If you had hepatitis C in the past and your body fought off the infection or medicines cured the infection, you can get hepatitis C again. Follow the steps above, and talk with your doctor about how to protect yourself from another hepatitis C infection.
If you think you may have been exposed to the hepatitis C virus, see your doctor as soon as possible. Early diagnosis and treatment can help prevent liver damage.
Other Risks Can Include:
- Sharing personal care items that may have come in contact with another persons blood, such as razors, toothbrushes or nail clippers
- Inoculation practices involving multiple use needles or immunization air guns
- Exposure of broken skin to HCV infected blood
- HIV infected persons
People with current or past risk behaviors should consider HCV testing and consult with a physician. HCV testing is currently not available at most public health clinics in Missouri. For information about HCV testing that is available, call the HCV Program Coordinator at 573-751-6439.
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The Discovery Of The Hepatitis C Virus
The non-A, non-B hepatitis virus was identified in 1989 by scientists at a California biotechnology company called Chiron who were collaborating with investigators at the Centers for Disease Control and Prevention . The research confirmed that this was a new virusnow officially called the hepatitis C virus, or HCV. This was a landmark advance in medicine that allowed for development of tests to detect HCV, which were rapidly applied to screen blood donations. Over the next few years, as the testing improved, HCV was effectively eliminated from the blood transfusion supply. The identification of HCV also led to further studies, undertaken by NIAID- and NIDDK-funded researchers and others, to determine its molecular structure. This was crucial for the design of drugs that would specifically interact with components of the virus and inhibit its replication. The identification of the virus also allowed for a more accurate diagnosis and a better sense of its prevalence in fact, it was eventually determined that HCV was the most common cause of chronic hepatitis, cirrhosis, and liver cancer in the Western world.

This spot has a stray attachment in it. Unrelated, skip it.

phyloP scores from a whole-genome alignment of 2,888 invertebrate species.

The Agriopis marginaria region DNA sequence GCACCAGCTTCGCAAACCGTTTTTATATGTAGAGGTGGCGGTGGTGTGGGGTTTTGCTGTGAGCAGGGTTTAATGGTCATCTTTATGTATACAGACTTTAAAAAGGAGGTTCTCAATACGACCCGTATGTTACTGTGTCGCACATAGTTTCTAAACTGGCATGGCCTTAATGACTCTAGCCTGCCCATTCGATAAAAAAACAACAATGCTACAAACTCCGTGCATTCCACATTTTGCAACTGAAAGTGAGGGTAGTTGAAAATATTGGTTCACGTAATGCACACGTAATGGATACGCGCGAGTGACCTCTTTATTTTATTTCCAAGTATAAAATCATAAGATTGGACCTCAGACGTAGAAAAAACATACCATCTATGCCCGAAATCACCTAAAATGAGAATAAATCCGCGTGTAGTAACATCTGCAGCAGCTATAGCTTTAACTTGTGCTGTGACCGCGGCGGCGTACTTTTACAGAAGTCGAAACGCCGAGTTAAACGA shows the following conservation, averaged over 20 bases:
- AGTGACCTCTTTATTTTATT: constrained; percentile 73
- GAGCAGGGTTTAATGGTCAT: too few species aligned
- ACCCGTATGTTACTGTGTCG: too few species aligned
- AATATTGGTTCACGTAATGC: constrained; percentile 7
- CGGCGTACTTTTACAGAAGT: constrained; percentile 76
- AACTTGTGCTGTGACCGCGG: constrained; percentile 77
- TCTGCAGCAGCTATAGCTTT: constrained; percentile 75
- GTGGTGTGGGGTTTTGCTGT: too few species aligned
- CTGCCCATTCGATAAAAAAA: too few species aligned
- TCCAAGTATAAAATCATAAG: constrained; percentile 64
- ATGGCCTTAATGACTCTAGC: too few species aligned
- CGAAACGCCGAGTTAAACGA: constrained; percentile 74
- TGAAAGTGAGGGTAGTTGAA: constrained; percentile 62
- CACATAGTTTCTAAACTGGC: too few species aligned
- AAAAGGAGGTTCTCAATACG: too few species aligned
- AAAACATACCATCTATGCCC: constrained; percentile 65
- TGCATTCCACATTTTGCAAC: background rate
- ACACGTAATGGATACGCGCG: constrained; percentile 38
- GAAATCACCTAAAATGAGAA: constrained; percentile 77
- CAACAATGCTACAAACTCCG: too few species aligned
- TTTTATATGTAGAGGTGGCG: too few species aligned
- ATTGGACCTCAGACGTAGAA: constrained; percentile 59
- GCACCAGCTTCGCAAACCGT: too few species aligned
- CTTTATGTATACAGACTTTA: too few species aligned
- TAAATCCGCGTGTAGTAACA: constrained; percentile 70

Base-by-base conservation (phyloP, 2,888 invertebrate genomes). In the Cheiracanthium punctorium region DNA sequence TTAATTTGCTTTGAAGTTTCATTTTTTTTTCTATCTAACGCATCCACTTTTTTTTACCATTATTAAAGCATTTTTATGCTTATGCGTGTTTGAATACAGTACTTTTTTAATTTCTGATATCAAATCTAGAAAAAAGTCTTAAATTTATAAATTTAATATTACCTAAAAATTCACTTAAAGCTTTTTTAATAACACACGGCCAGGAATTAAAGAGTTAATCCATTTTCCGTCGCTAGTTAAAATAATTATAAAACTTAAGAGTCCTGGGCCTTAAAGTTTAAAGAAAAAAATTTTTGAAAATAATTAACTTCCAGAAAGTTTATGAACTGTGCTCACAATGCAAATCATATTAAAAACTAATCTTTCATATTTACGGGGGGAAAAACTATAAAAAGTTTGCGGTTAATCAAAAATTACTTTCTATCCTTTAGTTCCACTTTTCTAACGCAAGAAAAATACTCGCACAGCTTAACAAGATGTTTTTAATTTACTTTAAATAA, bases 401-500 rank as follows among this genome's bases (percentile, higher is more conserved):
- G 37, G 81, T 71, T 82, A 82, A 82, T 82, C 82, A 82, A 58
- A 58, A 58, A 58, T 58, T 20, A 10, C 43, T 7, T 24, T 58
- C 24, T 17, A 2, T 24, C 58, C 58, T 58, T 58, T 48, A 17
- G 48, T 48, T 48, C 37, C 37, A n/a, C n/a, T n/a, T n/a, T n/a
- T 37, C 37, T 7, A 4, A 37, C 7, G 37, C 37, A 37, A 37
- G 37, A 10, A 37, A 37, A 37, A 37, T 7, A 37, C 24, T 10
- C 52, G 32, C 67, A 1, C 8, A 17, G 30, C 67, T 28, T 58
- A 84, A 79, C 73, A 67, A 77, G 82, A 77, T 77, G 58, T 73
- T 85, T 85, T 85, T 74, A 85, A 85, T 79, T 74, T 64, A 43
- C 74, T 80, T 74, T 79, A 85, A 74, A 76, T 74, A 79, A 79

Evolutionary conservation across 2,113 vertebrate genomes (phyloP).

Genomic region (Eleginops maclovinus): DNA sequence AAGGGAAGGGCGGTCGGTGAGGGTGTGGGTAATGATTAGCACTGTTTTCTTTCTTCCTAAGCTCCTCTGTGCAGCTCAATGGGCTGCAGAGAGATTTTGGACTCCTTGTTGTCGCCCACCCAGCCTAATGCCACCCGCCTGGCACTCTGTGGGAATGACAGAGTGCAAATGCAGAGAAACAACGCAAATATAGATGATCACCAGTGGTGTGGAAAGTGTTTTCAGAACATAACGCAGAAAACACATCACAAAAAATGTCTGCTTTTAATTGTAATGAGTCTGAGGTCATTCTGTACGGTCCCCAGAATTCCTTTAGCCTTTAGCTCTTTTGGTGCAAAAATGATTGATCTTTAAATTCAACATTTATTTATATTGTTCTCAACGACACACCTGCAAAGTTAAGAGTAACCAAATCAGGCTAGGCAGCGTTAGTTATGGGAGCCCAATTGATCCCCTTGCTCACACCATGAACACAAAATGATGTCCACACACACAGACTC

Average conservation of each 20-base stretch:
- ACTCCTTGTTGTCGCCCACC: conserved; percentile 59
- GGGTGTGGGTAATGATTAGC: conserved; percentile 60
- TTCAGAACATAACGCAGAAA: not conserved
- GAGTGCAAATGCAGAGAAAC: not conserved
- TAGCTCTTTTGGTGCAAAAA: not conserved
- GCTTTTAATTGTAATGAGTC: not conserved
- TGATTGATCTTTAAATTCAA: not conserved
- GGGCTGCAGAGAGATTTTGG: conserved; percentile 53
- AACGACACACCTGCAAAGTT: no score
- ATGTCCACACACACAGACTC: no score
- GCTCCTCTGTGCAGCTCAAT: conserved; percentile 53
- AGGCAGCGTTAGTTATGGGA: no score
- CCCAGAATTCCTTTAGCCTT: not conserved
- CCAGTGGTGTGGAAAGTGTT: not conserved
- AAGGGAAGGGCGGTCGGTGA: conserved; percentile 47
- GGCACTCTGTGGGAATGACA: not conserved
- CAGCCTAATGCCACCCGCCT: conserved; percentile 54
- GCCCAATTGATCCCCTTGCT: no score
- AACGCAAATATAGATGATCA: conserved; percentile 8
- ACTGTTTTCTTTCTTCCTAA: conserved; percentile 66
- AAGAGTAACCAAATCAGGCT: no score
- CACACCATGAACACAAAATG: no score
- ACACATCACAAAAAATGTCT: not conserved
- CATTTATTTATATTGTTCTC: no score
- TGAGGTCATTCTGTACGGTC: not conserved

Ive Never Used Iv Drugs Or Been Stuck With A Dirty Needle How Did I Get Hepatitis C
Hepatitis C is usually spread through direct contact with the blood of a person who has the disease. It can also be transmitted by needles used for tattooing or body piercing. In rare cases, hepatitis C can be passed from a mother to her unborn baby. This virus can be transmitted through sex and sharing razors or toothbrushes. These occurrences are also rare. Many times, the cause of hepatitis C is never found.
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Items Requiring Consideration For Evaluating The Natural History